Antrix Corporation

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Antrix Corporation Limited
Public Sector Undertaking
Industry Space; Communications
Founded 1992
Headquarters Bangalore, India
Key people
CMD V. S. Hegde
Services Satellite launch services; Satellite imagery
Revenue INR 13 Billion[1]
Website www.antrix.gov.in

Antrix Corporation Limited is the marketing arm of ISRO for promotion and commercialisation of space products, technical consultancy services and transfer of technologies developed by ISRO.[2][3] It was incorporated as a private limited company owned by the Indian government in September 1992.

Antrix provides space products and services to international customers worldwide. Its clientele includes EADS Astrium, Intelsat, Avanti Group, WorldSpace, Inmarsat, and other space institutions in Europe, Middle East and South East Asia.[2]

It was awarded 'Miniratna' status by the government in 2008 [2] and achieved a turnover of Rs. 13 billion in 2013–14.

Etymology[edit]

The name "Antrix" is an anglicised version of Antariksha, from the Sanskrit word for "space" or "sky".

Achievements[edit]

  • Successful launch of W2M satellite.
  • Successful supply of reliable satellite systems and sub-systems. Some of Antrix's better known customers are Hughes, Matra Marconi, World Space etc.
  • Successful Commercial Satellite Launches of Kitsat (Korea), Tubsat (DLR - Germany), BIRD (DLR - Germany), PROBA (Verhaert, Belgium) aboard the ISRO's Polar Satellite Launch Vehicle (PSLV).
  • Execution of many IOT / TTC support services to International Space Agencies. Some of the customers using Antrix services are World Space PANAMSAT, GE Americom, AFRISTAT etc.,
  • LEOP support, IOT, TTC.
  • Successful launch of TecSar(Israel).
  • Two satellites; one from France and another from Japan were launched in September 2012.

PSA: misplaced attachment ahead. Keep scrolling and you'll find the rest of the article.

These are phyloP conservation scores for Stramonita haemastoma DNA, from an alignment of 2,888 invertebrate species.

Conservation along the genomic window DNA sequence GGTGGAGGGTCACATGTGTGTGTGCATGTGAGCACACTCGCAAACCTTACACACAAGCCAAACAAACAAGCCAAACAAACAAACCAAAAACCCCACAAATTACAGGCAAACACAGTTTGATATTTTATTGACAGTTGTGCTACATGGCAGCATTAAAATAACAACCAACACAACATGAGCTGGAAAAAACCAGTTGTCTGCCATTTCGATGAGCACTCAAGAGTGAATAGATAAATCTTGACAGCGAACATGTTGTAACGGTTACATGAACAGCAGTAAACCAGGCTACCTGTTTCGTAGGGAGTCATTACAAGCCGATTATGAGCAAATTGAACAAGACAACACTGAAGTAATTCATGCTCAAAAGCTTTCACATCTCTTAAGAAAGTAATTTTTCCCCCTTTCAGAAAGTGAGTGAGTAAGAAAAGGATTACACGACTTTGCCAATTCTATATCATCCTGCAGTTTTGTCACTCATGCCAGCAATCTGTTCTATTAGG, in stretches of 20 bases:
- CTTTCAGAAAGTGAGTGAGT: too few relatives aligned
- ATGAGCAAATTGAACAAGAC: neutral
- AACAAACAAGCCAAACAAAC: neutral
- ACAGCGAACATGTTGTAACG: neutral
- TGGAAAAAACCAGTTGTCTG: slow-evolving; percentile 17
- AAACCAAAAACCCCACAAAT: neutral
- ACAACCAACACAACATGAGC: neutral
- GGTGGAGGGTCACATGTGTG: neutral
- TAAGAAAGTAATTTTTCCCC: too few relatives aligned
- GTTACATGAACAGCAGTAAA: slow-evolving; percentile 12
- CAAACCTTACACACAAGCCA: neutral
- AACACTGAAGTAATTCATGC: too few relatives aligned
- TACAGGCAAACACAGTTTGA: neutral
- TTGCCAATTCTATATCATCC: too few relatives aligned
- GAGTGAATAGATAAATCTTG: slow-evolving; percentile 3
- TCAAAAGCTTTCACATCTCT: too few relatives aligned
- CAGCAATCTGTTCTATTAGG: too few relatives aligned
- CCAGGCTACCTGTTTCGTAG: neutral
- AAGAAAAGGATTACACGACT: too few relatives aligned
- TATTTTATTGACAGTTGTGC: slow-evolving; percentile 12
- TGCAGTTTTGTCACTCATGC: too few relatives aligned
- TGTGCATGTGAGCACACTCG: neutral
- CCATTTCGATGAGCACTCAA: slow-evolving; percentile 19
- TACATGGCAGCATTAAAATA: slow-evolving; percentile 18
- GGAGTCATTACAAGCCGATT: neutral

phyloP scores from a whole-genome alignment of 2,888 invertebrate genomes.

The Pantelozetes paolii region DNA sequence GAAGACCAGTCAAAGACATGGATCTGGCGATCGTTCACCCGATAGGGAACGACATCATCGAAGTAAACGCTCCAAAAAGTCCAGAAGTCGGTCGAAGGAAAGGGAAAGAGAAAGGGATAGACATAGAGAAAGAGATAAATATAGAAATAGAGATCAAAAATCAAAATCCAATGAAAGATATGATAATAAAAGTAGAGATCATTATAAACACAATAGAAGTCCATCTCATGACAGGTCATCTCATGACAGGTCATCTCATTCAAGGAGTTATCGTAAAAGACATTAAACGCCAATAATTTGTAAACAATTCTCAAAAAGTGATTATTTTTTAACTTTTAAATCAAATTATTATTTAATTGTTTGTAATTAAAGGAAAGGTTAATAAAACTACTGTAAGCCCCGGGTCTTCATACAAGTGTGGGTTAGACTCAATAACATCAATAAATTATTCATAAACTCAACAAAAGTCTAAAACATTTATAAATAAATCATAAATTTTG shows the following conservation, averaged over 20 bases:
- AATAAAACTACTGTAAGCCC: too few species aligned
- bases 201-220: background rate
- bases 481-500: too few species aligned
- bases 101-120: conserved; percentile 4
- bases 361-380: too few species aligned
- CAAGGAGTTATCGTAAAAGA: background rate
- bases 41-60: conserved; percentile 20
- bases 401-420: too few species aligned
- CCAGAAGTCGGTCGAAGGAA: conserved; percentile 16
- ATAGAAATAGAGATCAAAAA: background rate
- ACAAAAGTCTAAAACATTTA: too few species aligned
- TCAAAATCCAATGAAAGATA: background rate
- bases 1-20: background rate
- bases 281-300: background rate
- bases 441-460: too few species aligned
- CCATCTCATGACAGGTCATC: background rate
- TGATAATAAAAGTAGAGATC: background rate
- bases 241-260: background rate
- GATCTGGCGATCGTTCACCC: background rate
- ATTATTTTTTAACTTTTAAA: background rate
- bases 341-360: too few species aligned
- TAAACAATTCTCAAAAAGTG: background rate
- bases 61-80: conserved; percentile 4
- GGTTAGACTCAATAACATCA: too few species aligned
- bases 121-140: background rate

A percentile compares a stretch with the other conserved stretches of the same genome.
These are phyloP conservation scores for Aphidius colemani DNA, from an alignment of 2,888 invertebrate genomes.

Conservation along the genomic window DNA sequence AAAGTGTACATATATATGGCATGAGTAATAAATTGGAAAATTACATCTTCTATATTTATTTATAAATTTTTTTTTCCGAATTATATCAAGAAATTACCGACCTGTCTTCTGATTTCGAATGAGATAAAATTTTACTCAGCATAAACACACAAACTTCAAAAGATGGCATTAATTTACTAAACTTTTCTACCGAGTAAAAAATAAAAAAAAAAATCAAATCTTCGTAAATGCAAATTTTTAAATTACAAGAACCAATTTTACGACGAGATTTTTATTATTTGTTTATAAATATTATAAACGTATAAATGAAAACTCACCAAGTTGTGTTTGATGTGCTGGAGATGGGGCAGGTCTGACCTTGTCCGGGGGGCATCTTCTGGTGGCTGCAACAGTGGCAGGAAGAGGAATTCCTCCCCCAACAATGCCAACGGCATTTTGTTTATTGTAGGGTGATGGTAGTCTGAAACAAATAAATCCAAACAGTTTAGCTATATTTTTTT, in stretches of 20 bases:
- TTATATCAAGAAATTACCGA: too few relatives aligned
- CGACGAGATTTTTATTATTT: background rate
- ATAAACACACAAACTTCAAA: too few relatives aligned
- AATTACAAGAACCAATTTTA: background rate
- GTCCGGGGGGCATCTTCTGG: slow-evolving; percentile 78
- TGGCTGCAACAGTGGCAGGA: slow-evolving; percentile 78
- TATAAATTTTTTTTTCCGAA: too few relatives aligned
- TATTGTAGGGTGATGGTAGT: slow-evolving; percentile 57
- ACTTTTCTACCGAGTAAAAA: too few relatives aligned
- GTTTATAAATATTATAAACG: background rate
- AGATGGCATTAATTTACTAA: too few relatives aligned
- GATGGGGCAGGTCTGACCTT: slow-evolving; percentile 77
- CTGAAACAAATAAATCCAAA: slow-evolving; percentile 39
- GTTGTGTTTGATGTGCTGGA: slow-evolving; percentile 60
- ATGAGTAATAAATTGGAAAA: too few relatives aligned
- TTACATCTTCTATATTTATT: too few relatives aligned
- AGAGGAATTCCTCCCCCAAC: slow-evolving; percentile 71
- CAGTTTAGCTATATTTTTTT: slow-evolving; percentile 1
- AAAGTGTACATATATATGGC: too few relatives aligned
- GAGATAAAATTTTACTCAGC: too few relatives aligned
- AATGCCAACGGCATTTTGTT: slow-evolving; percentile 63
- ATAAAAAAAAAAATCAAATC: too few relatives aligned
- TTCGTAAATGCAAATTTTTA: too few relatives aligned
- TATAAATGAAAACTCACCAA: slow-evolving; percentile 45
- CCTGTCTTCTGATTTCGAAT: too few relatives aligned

• Successful launch of five satellites, including French SPOT 7 satellite on 30 June 2014

Business agreement[edit]

On 29 January 2014, Antrix Corporation Limited (Antrix), the commercial arm of Indian Space Research Organization (ISRO), signed Launch Services Agreement with DMC International Imaging (DMCii), the wholly owned subsidiary of Surrey Satellite Technology Limited (SSTL), United Kingdom (UK), for launch of three DMC-3 Earth Observation Satellites being built by SSTL, on-board ISRO’s Polar Satellite Launch Vehicle (PSLV). On 5 February 2014, Antrix signed another Launch Services Agreement with ST Electronics (Satcom & Sensor Systems) Pte Ltd, Singapore, for launch of TeLEOS-1 Earth Observation Satellite, on-board PSLV. These launches are planned during end 2014 to end 2015.[4] On September 29, 2014, Canada announced that it has decided to give the contract of the July 2015 launch of its M3M (Maritime Monitoring and Messaging Micro-Satellite) communications satellite to Antrix during the inauguration of the International Astronautical Congress at Toronto.[5]

Controversies[edit]

S-band spectrum scam[edit]

In India, electromagnetic spectrum, being a scarce resource for wireless communication, is auctioned by the Government of India to telecom companies for use. As an example of its value, in 2010, 20 MHz of 3G spectrum was auctioned for INR67700 crore (US$11 billion). However, in January 2005, Antrix Corporation signed a secret agreement with Devas Multimedia (a private company formed by former ISRO employees) for lease of S band transponders (amounting to 70 MHz of spectrum) on two ISRO satellites (GSAT 6 and GSAT 6A) for a price of INR1400 crore (US$220 million), to be paid over a period of 12 years. If this 70 MHz of spectrum was sold at the 2010 auction price of the 3G spectrum, its value would be over INR200000 crore (US$32 billion). Thus, the Comptroller and Auditor General of India considered the difference between the prices as a loss to the Indian Government.[6][7][8]